Tomatoes need to be raised on a heating or warm south-facing windowsill. Best results are achieved when the temperature is set on 21ºC. Seeds are best sown in late February until mid March into traditional open seed trays (not modular trays). Seeds should be sown thinly into the trays (about 100 seeds per standard tray) or pots (about 10 seeds per 9cm pot). Then the seeds should be covered lightly with seed compost using a sieve and pressed in using a wooden board that fits snugly into the tray.

Keep the trays moist at all times – never overwater them or let them dry out. The tomato seedlings should emerge after 10 days. It is very important to prick out the seedlings as early as possible, ideally into 10cm pots containing a richer potting compost. Remember to hold the seedling on the seed leaves (cotyledons) and plant the seedling so the seed leaves are just above soil level. During this stage the plants should remain on the heating bench. Young plants in pots must be spaced out as soon as their leaves are touching – roughly about every three weeks. If you fail to do this the plants are becoming weak and spindly.


When the plants are well rooted in their pots and before they get pot bound, they can be planted into the greenhouse or polytunnel. I would never plant them out before May. Tomatoes can be trained up strings that are attached to an overhead wire. After digging the planting hole lay the bottom part of the string into the hole and the other end tied to the overhead wire. Plant the tomato plant on top of the string and cover and gently firm the soil around the plant to leave no air pocket around the plant. If your tomato plants have become leggy you can plant them deeper. This will strengthen the plants.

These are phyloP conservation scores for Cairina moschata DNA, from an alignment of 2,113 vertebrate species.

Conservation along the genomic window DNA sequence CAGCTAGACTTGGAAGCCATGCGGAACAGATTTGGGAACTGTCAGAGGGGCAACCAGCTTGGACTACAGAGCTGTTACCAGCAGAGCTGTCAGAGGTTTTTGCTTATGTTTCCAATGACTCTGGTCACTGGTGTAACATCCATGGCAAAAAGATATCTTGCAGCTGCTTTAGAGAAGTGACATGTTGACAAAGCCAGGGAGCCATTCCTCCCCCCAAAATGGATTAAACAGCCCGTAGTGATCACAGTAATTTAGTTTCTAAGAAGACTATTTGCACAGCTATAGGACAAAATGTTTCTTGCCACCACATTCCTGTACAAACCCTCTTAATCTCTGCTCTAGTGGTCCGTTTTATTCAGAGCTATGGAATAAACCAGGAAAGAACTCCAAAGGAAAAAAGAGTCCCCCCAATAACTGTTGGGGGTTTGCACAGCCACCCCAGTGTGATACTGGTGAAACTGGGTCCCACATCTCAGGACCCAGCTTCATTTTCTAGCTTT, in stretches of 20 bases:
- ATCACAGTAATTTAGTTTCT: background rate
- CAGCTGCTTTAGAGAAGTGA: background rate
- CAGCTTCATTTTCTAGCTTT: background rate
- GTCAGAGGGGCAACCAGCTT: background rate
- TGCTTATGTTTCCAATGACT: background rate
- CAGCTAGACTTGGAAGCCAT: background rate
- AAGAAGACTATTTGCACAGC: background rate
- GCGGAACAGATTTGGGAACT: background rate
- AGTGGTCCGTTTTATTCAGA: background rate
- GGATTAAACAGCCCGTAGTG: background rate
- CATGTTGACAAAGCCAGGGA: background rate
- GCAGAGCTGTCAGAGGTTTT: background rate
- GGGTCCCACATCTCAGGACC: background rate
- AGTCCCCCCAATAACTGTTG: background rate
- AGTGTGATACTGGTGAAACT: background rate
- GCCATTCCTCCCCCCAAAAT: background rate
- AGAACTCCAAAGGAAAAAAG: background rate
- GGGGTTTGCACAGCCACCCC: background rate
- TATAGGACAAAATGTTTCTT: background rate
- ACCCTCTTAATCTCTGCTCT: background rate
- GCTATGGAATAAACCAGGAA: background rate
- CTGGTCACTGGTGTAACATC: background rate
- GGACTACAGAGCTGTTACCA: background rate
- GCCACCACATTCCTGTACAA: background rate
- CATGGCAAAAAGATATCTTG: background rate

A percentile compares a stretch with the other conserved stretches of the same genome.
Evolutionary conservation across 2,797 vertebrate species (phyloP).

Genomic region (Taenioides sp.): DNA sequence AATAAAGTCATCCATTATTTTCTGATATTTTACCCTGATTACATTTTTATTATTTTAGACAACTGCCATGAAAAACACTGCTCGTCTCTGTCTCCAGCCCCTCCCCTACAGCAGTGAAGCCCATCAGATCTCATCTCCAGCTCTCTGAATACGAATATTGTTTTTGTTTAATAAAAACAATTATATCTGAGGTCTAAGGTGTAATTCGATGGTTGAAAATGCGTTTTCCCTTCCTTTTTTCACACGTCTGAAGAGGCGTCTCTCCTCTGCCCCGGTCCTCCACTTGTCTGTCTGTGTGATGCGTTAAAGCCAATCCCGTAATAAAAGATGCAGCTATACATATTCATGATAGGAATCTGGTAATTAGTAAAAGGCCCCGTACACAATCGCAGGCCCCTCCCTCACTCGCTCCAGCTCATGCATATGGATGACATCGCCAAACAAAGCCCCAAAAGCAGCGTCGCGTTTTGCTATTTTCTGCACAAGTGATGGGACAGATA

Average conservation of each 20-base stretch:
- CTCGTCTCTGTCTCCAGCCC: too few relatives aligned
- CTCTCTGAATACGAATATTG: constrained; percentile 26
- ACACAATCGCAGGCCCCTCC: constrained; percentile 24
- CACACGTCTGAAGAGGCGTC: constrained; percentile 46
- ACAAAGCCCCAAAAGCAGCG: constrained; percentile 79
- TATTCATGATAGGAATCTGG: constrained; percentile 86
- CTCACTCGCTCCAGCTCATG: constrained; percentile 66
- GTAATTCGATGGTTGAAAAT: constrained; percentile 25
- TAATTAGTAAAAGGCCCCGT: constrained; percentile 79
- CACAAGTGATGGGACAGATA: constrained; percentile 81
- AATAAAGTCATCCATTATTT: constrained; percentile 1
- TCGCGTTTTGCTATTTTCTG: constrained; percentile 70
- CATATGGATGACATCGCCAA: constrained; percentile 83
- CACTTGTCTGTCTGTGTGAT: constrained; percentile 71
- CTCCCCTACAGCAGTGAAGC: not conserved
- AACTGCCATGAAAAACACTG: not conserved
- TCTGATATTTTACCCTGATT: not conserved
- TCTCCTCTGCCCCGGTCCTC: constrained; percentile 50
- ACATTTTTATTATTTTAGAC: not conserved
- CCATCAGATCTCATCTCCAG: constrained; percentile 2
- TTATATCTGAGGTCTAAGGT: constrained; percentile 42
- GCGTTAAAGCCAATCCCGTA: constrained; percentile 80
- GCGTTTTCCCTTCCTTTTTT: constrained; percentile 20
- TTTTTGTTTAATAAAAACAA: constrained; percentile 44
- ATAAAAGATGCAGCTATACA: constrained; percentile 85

Tomato, Greek – Paleochori should be spaced out 50cm apart. You can have a single or double row per bed. The yield is obviously higher from a double row but a single row usually produces healthier plants.

Plant care:

Every week you will have to side-shoot your tomato plants. Many beginners find it difficult to distinguish between a leaf, a side-shoot and a fruiting truss. The side-shoot is always the one in the middle – the one between the main stem and the leaf. The fruiting truss can be recognised by small yellow flowers and there is never a leaf below. Obviously, never remove the trusses otherwise you’ll have no tomatoes.